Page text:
Saturday, July 19, 2014

Lord of Chaos, by Robert Jordan (re-post)

This article was originally posted on July 14, 2009. It is re-posed here as part of my coverage of this year's Hugo Awards. The Wheel of Time is nominated as a complete work for Best Novel.

Lord of Chaos
Robert Jordan

Early on in the novel Sammael is given an instruction by the Dark One: “Let the Lord of Chaos rule”. Now, the introductory quote tells us that this is a chant from a children’s game in the Fourth Age in Great Arvalon*, but in the context of the novel (and the series), Jordan is not clear about what exactly this means. The most straightforward reading that I can come up with is that this refers to Rand. As the Dragon, Rand is the Lord of Chaos, and the Dark One is giving Rand a fairly free reign to mess things up and turn the nations against him. To the Dark One, Rand is little more than a babe with a sword. Rand has been lucky, but will ultimately fail. That, at least, is the presumed perspective of the Dark One.

Is this the correct reading? Sammael aligns with Graendal and neither makes an overt move against Rand during this volume (at least not until Rand makes his own move). This is the reading that makes the most sense to me, but Jordan never spells out what he means.

An alternate reading would be that Padan Fain is the Lord of Chaos. This makes a certain amount of sense. After all, Fain is quite mad by this point and is barely controllable by anyone, so letting him do his thing could (and does) cause a variety of muddles…mostly regarding the Whitecloaks at this point, though they don’t need any help. Fain, or Mordeith, or Ordeith, or whatever he is calling himself at this point can certainly be considered the Lord of Chaos. Except that as interesting an option as Fain represents, he doesn’t make nearly as much sense in the context of the novel as Rand.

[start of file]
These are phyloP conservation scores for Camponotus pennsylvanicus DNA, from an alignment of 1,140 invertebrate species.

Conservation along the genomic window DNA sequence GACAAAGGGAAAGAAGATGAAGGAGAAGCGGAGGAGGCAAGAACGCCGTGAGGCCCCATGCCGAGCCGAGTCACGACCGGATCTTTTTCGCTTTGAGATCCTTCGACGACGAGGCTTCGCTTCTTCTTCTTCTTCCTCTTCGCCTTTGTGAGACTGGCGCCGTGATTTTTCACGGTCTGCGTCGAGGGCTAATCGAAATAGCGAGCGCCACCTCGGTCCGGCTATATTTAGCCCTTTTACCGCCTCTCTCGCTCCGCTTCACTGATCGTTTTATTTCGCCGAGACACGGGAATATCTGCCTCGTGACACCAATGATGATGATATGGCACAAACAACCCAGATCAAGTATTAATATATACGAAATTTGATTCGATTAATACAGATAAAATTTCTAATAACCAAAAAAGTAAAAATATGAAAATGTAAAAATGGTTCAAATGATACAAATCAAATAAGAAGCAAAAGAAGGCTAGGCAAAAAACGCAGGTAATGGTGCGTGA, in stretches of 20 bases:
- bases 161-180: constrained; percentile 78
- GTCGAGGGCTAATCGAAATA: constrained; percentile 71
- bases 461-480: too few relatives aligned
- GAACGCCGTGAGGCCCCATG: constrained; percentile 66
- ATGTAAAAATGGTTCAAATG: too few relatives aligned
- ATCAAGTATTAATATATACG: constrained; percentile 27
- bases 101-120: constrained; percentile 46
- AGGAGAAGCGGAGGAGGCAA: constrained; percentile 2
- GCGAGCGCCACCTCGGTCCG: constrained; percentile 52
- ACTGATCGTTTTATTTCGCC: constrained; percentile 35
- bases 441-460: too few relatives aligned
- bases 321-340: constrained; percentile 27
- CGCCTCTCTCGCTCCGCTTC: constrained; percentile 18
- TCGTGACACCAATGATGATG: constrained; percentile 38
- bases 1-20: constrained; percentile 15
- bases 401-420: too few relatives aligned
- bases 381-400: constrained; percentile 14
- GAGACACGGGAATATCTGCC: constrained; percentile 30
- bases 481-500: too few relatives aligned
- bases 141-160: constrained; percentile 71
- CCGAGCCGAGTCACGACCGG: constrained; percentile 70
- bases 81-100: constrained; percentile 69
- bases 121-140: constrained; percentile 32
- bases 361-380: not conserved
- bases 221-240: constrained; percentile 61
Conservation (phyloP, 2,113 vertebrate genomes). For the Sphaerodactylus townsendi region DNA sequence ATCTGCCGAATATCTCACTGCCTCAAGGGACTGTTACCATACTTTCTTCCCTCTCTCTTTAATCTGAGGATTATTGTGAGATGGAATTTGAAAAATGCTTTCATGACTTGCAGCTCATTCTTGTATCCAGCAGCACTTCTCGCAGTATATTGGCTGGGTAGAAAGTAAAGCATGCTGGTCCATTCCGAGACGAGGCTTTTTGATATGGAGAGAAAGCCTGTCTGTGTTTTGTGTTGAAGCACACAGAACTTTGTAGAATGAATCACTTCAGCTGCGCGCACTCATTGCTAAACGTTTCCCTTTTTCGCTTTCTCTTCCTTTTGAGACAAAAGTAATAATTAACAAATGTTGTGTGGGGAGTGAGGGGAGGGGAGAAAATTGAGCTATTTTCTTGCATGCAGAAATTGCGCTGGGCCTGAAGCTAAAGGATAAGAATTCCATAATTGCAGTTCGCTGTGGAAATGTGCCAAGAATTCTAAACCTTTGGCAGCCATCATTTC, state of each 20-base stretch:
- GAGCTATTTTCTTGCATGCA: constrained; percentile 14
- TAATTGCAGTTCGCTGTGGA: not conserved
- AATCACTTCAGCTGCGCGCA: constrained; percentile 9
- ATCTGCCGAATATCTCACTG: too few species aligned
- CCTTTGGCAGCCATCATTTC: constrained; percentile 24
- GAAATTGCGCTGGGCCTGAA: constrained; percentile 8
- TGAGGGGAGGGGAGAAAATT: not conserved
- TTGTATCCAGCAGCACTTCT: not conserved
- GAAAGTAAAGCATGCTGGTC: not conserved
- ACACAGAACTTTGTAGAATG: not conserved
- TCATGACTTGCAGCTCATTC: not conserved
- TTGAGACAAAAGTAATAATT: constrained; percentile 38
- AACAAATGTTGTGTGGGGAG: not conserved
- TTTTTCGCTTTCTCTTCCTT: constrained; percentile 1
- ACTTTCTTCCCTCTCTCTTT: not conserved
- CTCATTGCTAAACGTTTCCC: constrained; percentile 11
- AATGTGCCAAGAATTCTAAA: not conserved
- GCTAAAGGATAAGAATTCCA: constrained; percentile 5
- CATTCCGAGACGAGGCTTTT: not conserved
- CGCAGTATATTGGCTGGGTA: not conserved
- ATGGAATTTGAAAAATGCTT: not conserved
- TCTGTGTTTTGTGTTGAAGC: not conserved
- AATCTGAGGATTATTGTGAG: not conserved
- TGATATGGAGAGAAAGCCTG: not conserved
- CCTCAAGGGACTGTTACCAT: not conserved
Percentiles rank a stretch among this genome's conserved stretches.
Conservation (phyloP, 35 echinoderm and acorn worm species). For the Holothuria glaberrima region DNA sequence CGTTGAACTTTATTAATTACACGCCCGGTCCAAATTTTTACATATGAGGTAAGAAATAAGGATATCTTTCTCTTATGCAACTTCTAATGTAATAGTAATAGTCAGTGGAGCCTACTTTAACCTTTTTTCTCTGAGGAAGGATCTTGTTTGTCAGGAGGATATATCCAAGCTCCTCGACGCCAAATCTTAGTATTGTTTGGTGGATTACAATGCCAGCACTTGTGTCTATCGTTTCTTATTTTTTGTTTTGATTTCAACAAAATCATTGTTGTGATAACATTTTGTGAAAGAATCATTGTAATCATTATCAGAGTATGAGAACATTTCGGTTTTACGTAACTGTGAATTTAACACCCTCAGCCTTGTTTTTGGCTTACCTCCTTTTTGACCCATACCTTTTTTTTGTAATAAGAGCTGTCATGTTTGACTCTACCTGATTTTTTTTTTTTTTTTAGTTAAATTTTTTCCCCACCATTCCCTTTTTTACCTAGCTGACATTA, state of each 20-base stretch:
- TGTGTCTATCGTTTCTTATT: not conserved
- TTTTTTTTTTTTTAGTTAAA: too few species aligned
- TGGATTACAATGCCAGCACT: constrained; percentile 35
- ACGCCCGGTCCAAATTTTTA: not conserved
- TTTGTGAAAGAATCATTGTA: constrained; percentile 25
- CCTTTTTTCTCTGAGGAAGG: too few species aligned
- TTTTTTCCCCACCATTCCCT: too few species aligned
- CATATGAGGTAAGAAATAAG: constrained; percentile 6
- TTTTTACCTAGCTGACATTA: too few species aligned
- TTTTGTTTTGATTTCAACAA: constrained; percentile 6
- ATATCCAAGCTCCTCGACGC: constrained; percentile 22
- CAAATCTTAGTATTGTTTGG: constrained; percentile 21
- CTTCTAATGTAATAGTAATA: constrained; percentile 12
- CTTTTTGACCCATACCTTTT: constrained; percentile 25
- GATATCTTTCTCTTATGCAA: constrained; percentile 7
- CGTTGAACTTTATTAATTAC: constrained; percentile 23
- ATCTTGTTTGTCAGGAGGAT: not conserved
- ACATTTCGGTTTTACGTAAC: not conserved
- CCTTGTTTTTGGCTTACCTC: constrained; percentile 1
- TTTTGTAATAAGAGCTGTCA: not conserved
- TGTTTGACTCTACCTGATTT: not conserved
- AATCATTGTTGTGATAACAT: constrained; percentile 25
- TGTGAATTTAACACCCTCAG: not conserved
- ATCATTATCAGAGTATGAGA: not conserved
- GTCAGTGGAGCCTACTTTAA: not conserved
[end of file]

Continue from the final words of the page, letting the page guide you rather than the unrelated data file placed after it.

And what is up with that being part of a children’s game? That’s an awfully morbid game. On the other hand, we have our Lizzie Borden rhyme and the whole deal with standing in a dark bathroom with the door closed and saying “bloody mary” over and over again, so who are we to judge “let the Lord of Chaos rule”?

Now, in terms of the novel itself, we are beginning to settle into a routine at this point. As Adam Whitehead points out, we are into the political phase of the series and fairly well out of the adventure phase. Readers will respond very differently during the political phase and many who thoroughly enjoyed the first three or four novels will be less enamored with Lord of Chaos and the subsequent volumes. Yes, there are major action sequences that are iconic in the Wheel of Time series. Dumai’s Wells is a prime example of this and is perhaps the crowning moment of Lord of Chaos. Want to see the One Power used as a weapon in battle and the horror of what it can do? Look no further than Dumai’s Wells.